Sea-Change:  Wivenhoe Remembered   

Sailing and Ecology

Seals: fishermen versus sailing –Barry Green

The less said about them, the better! You don�t get no fish. Yes, they take the herrings out your nets, and they also take the soles out your nets when you�re trawling. Their numbers are increasing because of just being protected. There weren�t so much talking, in the old days, about it, there was more action. There wasn�t so many sailors, was there, about? There was only fishermen, or people doing commercial work. Now it�s the other way around, isn�t it? There�s more people not earning a living, and finding time to report people, and feel sorry for things, which don�t really involve them, does it?

The river is much cleaner –Don Smith

The river is much cleaner now. It�s gotten better. You see cormorants up here [to Wivenhoe] now. And a seal comes up too. Years ago, there used to be a terrible discharge, all the time, from the gasworks at Colchester, used to come down the river. But you haven�t got that now. And you�ve no commercial craft coming up now. Because you used to get oil, too, on the water, with the commercial craft up here.

Sandpit to nature reserve – Ray Hall

But the Second Beach, in those days, they were still taking sand and ballast from it, and they had, on the end, the elevator and grader, and I should think for at least a mile along the beach, there were these little rail tracks which they had trucks on, so we used to delight in pushing them along every weekend, because there was nobody working there! That�s beyond Brightlingsea, on the Second Beach, on the Colne Point. The elevator was there way into the Sixties. But then, of course, that�s become a nature reserve now.

Just magical – Tim Denham

I�ve always loved birds. And sailing, you can get so close. When you�re at anchor, they�ll come and perch on your boat. When you first see the terns � summer visitors � dropping into the river all round you, catching little shrimps and sand eels, it�s just a lovely sight. And then you get magical flocks flying over. Even a bird as ordinary as the starling, they land and take off in large numbers on the marshes, and they fly in formation � when one turns, they all turn. Lots of the little shore birds � the ringed plovers, the sanderlings, the dunlin – they all have this skill of flying in fairly tight flocks and all turning at the same time, and one minute you see them brown, and the next minute you see them white, as they flit off in another direction, and somehow, it is just magical.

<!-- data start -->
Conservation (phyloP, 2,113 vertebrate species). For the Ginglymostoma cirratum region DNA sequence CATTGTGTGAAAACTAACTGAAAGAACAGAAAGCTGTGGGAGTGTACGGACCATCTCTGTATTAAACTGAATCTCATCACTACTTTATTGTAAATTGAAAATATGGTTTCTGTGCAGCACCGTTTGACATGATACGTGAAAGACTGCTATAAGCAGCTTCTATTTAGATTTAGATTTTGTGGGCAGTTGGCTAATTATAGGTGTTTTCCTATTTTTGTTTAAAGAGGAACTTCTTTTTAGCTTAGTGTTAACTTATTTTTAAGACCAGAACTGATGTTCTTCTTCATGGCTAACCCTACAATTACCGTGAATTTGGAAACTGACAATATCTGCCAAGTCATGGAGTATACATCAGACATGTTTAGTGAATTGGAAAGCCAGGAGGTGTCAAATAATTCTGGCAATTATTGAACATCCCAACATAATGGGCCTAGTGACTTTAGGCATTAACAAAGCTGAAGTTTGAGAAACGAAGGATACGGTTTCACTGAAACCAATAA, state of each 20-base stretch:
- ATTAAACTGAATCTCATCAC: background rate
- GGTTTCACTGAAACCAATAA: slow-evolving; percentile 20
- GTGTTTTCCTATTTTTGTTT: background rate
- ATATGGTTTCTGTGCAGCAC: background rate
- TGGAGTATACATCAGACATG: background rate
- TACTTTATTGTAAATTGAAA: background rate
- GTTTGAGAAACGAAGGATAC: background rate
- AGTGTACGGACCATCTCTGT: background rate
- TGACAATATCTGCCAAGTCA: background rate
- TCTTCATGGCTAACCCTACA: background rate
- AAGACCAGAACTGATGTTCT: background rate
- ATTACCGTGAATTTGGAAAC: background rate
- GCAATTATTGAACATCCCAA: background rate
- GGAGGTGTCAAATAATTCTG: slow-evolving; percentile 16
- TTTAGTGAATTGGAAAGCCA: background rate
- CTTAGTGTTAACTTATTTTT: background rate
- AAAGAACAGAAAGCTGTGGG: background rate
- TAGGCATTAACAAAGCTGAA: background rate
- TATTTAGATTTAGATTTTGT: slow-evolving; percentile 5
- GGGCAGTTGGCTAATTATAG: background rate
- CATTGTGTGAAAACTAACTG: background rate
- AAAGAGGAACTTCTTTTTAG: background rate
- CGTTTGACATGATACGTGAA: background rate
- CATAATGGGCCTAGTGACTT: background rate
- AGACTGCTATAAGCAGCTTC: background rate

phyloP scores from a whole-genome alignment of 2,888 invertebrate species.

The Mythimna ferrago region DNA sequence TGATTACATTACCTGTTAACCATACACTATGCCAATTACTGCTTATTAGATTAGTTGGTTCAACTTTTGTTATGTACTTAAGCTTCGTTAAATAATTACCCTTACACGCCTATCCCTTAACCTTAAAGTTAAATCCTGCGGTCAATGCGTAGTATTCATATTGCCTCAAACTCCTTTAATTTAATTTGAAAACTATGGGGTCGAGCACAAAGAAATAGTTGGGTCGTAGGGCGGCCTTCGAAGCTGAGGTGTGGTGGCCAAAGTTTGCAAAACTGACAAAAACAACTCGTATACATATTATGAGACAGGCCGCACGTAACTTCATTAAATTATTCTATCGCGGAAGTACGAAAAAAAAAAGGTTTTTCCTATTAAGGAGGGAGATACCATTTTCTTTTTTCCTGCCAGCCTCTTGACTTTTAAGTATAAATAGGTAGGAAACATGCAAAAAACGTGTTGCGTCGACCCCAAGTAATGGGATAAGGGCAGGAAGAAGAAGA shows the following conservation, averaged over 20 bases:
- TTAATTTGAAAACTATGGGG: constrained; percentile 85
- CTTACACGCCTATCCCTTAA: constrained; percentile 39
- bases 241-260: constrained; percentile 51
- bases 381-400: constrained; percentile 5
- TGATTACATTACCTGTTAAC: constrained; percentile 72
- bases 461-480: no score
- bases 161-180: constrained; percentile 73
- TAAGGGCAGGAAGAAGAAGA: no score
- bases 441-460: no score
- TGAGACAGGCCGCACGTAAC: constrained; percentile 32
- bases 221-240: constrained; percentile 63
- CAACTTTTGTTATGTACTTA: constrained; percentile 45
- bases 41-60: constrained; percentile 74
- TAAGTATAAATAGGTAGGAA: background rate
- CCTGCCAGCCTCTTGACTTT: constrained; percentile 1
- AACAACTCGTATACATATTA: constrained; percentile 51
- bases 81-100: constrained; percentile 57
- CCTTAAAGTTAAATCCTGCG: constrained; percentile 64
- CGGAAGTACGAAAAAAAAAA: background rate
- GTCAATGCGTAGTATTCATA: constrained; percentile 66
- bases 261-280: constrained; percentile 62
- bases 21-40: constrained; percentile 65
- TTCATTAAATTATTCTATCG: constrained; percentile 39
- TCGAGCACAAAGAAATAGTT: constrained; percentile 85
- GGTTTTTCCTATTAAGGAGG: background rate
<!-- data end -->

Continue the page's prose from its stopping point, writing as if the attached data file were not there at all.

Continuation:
Some birds have disappeared a little. There used to be lots of little sparrows on the marshes, and they�re not so common now. I think the lack of commercial shipping has had an influence on the river, and the bird that has reduced vastly in numbers is the swan, because while the shipping was here, they were unloading grain at Rowhedge and up at Colchester, so the spillage there was wonderful for the swans.